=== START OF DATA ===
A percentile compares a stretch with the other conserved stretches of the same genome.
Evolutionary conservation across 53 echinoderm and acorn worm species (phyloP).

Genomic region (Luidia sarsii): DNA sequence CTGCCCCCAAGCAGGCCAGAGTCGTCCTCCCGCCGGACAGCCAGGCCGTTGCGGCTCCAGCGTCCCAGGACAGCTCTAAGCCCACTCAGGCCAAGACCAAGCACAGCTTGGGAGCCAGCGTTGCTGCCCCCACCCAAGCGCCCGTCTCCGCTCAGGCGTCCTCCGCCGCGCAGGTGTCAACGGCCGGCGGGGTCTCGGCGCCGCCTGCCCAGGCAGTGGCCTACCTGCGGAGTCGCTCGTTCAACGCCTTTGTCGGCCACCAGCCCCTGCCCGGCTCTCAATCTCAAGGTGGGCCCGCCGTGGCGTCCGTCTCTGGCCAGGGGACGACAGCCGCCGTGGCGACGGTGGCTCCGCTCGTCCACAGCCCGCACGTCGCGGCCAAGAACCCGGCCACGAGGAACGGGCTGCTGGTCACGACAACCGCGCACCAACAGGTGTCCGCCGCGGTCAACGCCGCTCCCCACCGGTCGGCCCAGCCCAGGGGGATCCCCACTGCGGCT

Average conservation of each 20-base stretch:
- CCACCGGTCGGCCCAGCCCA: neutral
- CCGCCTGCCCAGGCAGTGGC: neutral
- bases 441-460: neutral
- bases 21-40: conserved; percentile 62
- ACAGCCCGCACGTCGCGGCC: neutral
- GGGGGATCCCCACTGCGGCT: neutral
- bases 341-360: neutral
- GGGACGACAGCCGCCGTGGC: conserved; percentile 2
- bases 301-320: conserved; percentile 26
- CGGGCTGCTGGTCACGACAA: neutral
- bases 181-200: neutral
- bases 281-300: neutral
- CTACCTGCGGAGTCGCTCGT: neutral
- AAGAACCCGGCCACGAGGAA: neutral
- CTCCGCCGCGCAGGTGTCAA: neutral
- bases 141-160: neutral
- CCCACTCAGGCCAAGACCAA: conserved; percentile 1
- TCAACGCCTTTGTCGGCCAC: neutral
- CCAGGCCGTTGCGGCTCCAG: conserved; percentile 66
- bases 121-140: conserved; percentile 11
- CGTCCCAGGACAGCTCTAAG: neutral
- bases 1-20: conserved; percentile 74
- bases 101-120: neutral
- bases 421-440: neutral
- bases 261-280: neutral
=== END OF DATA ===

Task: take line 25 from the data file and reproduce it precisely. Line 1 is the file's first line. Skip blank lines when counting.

- CGTCCCAGGACAGCTCTAAG: neutral